Review: The Boy Toy (ARC)

Expected publication: November 17th 2020, 352 pages

Author: Nicola Marsh

A woman ready to give up on love discovers that age is truly just a number in this heartwarming and steamy new romantic comedy by USA Today bestselling author Nicola Marsh.

For almost a decade, successful 37-year-old Samira Broderick has used her bustling LA practice as an excuse to avoid a trip home to Australia. She still resents her meddling Indian mother for arranging her marriage to a man who didn’t stick around when the going got tough, but now with a new job Down Under, she’s finally ready to reconnect with her. And while she’s there, a hot international fling might be just what she needs to get out of her recent funk.

Aussie stuntman, Rory Radcliffe, has been hiding his stutter for years by avoiding speaking roles. When a job he can’t refuse comes up as a reality show host, he knows he’ll need some help for the audition: a dialect coach. But he finds himself at a loss for words when he discovers it’s the same sexy woman with whom he just had a mind-blowing one-night stand…

Samira can think of many reasons why Rory is completely wrong for her: he’s ten years her junior, for one, and he’s not Indian–something Samira’s mother would never approve of. Even if things were to get serious, there’s no reason to tell her mother…is there?

An interracial romance mixed with the May-December storyline made for one entertaining read! It was satisfying to read about an accomplished older woman with a younger (also accomplished) man who both comes from completely different cultural worlds. They not only face issues like any other couple, but they have the age and culture differences to consider as well.  One thing to note about this novel is there is a TON of delicious Indian food described and it will make you hungry no matter the time of day you’re ready!

Samira is a 37-year old physical therapist, who also specializes in dialect and speech therapy. She is originally from Los Angeles and has been living there for the last decade. She finds herself in her home city of Melbourne, Australia to help her cousin, Pia, launch her health center business.  She now has to face her match-making mother who Samira still blames for being a part of her failed marriage to Samira’s ex-husband, Avi. As a divorced, single, childless, older woman, Samira is definitely feeling the cultural pressure, but she’s unsure that she wants to give in and become what her culture expects of her. The struggle between the traditional world on her Indian mother’s side and the more “modern” world on her, now deceased, American father’s side was well-balanced in this novel was really enjoyable to read about. It was well-written and very relatable, even if you don’t fit into this exact struggle.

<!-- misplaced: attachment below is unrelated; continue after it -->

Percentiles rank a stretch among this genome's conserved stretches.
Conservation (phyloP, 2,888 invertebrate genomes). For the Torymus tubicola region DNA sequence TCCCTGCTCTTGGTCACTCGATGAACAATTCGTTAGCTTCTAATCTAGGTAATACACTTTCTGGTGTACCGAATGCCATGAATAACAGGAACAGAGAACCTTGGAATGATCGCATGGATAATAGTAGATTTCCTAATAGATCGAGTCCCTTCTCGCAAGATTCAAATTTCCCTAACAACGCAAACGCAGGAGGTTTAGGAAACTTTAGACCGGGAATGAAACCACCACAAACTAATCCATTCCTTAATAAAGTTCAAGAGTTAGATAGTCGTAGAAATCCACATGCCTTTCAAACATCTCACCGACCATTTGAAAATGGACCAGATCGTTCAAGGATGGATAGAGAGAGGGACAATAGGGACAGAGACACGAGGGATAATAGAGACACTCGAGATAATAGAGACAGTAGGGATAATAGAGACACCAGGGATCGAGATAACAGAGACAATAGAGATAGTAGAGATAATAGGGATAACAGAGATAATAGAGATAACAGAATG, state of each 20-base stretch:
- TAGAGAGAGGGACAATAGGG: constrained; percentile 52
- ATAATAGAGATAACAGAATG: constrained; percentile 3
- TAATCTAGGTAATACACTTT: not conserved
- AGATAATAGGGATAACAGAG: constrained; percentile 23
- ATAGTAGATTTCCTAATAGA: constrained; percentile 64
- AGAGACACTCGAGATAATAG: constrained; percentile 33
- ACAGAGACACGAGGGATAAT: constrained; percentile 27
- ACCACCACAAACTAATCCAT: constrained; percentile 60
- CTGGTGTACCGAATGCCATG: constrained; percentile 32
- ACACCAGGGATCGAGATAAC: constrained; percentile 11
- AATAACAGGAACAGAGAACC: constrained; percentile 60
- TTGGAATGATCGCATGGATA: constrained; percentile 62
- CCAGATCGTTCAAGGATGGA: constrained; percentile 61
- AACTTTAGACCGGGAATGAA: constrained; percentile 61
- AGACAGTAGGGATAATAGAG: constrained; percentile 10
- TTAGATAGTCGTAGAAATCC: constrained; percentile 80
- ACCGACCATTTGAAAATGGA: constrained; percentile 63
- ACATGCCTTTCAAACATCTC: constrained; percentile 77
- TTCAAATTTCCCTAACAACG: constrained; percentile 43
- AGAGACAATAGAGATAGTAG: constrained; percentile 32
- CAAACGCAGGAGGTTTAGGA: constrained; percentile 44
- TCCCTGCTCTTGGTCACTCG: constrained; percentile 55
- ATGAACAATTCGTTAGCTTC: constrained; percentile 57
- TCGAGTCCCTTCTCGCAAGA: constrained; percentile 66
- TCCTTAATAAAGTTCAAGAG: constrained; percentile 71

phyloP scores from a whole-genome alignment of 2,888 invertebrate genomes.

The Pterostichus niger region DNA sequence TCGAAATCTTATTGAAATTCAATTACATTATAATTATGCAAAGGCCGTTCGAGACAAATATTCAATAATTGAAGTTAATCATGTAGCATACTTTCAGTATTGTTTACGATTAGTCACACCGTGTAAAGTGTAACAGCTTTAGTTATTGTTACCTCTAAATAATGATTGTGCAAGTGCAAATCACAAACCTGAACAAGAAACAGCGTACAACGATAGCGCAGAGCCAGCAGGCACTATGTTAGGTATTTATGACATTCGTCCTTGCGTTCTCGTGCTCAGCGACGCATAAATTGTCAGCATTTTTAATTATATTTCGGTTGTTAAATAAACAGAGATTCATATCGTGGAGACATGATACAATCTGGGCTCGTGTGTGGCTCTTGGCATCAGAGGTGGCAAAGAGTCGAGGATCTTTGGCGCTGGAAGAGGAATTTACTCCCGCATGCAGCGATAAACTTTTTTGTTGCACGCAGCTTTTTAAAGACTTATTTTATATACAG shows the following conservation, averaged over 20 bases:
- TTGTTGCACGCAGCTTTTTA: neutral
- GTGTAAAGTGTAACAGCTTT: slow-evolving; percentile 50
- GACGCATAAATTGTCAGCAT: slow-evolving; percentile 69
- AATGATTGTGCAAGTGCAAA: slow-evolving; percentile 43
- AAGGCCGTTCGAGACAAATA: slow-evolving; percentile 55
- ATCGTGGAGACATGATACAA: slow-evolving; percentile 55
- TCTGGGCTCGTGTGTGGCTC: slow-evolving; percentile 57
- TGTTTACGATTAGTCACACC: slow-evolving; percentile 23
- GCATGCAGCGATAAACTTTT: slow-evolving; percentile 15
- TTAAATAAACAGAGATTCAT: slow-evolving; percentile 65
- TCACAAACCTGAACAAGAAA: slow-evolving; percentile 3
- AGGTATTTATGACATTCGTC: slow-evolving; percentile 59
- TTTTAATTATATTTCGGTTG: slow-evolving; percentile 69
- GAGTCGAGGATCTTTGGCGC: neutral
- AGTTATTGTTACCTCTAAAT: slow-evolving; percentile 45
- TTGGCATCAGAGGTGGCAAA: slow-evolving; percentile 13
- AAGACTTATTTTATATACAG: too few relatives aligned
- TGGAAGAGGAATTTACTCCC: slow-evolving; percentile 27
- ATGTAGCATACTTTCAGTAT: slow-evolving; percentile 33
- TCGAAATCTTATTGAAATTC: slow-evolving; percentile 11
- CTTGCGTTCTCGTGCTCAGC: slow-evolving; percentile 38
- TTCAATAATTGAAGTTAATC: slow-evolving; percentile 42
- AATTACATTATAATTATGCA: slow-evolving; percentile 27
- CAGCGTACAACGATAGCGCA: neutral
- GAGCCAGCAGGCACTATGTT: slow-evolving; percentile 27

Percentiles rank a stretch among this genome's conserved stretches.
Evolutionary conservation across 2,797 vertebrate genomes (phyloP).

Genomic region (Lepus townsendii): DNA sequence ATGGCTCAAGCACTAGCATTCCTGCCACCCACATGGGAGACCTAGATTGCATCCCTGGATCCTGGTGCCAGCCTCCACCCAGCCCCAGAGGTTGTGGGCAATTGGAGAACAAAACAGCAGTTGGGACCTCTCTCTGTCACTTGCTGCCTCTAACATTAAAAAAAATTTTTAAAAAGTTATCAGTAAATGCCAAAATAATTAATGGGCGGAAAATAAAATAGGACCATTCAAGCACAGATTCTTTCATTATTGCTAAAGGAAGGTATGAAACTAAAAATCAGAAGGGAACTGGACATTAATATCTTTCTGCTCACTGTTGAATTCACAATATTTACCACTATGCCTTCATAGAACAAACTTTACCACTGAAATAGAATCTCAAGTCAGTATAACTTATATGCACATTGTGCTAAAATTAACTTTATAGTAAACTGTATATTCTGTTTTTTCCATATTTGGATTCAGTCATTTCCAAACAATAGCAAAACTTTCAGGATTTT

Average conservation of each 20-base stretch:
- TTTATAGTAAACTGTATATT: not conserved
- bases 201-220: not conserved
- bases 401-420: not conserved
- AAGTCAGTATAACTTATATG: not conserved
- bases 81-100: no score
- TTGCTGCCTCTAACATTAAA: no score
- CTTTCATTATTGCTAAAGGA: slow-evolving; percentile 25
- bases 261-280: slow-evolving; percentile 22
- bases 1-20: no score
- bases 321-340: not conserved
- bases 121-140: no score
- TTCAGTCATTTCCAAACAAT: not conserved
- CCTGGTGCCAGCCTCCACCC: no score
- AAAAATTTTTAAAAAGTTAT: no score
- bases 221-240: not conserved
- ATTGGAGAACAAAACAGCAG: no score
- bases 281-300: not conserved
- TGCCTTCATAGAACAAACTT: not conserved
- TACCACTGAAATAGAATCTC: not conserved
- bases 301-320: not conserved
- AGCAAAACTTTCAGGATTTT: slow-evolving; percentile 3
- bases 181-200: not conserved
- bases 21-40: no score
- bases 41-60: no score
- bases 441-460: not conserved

Rory is a 27-year-old stuntman who has been facing the challenge of being in the acting world while having a stutter. He is determined to help set-up a speech therapy program for underprivileged children with the therapist that helped him in his youth. Unfortunately, stunt work doesn’t pay as well as the speaking roles so he decides it is time to finally speak on camera and is going to audition to host a new reality show in the Australian outback.

These two characters meet in a bar really early on in the novel and hook up during their first meeting. Throughout the story, they then have to try and navigate their feelings for each other as Samira is still planning on returning to Los Angeles when her six month stay ends. There are also the cultural backgrounds to consider as Samira knows her mother wants her to marry an Indian man and is determined to set her up with a handsome Indian ER doctor named Manish.

The two characters face a lot of obstacles, both individually and as a couple, that the author managed to balance well, even though, there was a lot to cover. Divorce, arranged marriages, and fertility issues are just some of the ones Samira faces while Rory faces having a stutter and his own family issue.  I loved how both of them worked through everything and it was written in a very relatable manner as they each had to work towards self-acceptance of their flaws and where to set up their own boundaries. Their journeys weren’t perfect, but they were realistic, which gave the story another layer of fantastic-ness.

There is one “twist” in the novel that’s semi-predictable and takes up the last half of the book. It’s a very heart-warming storyline, but I wish that it happened a little later in the story and we could focus on the carefree fun between Samira and Rory before we go into any storyline that required more depth. I just wanted no-strings attached fun between them while they build their relationship more compared to them just immediately feeling comfortable with each other (while also having a crazy strong attraction to the other).  As the story changes points of view between Rory and Samira, I would have preferred them to contemplate the nuances of what makes them a potentially great couple. Then, they could potentially slowly reveal these thoughts to the other throughout the novel. It’s just one thought; however, the story was great as-is, too. There’s no denying that these two greatly enjoy being with each other.

Overall, I greatly enjoyed this story and found it to be an easy read with a lot of depth. I didn’t expect to have so many topics covered in this story and they were done well. The author managed to navigate everything a very relatable and heart-warming manner that made for a fantastic read. Based on the brief insight into her next novel, I will definitely be picking it up in the future to read. I’ve become a fan and cannot wait to see what happens next!

**Thank you to Netgalley and the publisher for a copy of this ARC to review. Opinions expressed in this review are completely my own.**

4 thoughts on “Review: The Boy Toy (ARC)

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